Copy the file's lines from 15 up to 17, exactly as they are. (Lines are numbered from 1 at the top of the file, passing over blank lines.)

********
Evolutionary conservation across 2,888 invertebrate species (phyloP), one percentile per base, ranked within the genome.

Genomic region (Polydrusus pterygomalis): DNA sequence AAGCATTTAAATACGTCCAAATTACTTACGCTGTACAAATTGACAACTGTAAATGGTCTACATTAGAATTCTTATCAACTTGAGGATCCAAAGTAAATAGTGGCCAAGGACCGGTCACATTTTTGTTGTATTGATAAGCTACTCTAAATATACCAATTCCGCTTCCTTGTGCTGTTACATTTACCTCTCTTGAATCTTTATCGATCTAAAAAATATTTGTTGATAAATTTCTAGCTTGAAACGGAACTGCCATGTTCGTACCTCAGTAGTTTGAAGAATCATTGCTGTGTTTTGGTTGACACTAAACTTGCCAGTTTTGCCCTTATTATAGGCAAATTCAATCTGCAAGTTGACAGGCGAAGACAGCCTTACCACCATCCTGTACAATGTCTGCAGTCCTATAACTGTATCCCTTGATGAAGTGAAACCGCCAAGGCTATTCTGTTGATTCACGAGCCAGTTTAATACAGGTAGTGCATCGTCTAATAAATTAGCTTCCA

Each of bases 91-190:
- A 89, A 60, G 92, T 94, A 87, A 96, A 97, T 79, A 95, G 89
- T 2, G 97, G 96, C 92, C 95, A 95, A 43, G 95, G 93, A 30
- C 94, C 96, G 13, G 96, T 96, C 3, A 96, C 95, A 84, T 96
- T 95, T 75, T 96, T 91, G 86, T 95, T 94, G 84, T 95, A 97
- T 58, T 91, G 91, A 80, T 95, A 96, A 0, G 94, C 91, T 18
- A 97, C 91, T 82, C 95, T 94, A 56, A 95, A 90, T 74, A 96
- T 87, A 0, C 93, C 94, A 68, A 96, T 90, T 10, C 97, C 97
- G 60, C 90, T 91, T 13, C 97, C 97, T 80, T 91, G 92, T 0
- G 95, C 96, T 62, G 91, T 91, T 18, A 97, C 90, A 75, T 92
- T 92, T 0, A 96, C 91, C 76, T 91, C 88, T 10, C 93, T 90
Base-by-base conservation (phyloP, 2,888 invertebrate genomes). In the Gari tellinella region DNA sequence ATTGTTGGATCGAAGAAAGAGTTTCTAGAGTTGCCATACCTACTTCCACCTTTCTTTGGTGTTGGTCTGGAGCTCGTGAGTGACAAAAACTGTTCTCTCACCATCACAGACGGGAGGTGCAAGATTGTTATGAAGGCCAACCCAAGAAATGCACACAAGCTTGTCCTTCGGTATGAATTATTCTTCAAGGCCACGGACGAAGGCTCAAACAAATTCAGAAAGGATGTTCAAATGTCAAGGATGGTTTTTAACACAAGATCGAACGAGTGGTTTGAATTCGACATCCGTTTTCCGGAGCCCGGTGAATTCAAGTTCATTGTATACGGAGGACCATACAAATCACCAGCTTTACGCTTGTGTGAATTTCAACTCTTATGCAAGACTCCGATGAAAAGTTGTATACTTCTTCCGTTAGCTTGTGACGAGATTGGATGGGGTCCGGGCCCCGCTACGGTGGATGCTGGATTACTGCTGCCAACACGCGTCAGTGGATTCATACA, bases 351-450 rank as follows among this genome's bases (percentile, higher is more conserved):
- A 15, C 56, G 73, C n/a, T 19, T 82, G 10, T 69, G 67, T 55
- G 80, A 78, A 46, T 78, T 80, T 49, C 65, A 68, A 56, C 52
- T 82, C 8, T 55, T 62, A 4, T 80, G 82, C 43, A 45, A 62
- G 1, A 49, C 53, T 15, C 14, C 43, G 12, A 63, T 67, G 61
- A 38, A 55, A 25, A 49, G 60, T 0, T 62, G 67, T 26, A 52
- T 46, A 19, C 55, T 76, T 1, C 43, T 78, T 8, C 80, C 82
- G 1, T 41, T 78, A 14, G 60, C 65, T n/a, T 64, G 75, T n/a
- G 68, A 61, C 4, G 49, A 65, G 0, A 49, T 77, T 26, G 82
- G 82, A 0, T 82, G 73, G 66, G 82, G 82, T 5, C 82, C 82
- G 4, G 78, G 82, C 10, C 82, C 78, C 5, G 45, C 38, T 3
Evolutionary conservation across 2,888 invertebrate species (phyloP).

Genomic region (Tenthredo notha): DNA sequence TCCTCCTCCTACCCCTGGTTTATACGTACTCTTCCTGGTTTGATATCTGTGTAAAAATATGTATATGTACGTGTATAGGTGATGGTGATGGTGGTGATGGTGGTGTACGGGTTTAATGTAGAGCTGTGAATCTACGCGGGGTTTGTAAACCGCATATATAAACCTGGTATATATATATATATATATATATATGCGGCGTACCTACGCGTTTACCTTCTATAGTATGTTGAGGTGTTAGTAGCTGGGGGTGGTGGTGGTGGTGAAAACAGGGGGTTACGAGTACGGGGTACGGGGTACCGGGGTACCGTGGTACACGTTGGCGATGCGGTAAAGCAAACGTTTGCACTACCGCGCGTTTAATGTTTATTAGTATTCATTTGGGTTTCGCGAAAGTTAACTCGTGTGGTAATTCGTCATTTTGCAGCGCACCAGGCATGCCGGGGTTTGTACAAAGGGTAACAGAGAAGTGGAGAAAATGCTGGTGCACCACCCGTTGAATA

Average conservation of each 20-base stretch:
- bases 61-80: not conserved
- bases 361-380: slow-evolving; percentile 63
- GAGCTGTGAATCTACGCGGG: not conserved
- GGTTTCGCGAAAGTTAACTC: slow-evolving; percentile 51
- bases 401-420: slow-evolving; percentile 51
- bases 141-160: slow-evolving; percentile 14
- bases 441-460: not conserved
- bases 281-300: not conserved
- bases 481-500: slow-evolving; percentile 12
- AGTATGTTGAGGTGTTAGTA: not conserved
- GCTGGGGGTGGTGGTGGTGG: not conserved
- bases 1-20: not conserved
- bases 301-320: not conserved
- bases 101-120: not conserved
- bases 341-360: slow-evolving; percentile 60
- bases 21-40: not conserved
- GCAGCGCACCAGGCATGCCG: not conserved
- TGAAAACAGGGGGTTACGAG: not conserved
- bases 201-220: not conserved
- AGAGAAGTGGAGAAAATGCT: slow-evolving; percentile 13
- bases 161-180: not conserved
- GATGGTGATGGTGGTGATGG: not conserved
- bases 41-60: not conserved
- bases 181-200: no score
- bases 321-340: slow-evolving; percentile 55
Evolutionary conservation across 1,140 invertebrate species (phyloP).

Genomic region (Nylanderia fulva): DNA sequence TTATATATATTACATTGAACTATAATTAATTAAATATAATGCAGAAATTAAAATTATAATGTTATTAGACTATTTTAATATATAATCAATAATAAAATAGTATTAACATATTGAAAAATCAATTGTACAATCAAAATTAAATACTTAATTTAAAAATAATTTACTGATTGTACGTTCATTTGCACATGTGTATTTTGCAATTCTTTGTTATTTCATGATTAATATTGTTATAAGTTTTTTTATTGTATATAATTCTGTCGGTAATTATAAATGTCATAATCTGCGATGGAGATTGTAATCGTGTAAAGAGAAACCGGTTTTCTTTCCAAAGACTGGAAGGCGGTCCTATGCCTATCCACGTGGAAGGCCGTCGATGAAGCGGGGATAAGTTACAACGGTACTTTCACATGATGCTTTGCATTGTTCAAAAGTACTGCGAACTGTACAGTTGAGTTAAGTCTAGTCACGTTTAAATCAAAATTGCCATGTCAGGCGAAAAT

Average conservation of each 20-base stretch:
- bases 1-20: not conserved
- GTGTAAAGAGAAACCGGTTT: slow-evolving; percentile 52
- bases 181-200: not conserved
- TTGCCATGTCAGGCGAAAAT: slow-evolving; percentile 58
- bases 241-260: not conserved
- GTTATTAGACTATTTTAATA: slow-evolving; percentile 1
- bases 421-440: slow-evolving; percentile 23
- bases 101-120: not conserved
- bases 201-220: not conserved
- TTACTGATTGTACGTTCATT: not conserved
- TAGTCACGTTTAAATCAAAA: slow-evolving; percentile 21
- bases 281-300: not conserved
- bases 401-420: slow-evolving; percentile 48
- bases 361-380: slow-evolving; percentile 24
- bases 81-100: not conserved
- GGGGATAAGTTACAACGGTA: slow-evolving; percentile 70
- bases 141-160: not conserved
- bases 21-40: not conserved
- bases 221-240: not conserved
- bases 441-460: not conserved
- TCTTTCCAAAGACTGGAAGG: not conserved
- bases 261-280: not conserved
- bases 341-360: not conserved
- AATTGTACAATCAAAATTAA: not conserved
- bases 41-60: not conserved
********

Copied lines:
- A 15, C 56, G 73, C n/a, T 19, T 82, G 10, T 69, G 67, T 55
- G 80, A 78, A 46, T 78, T 80, T 49, C 65, A 68, A 56, C 52
- T 82, C 8, T 55, T 62, A 4, T 80, G 82, C 43, A 45, A 62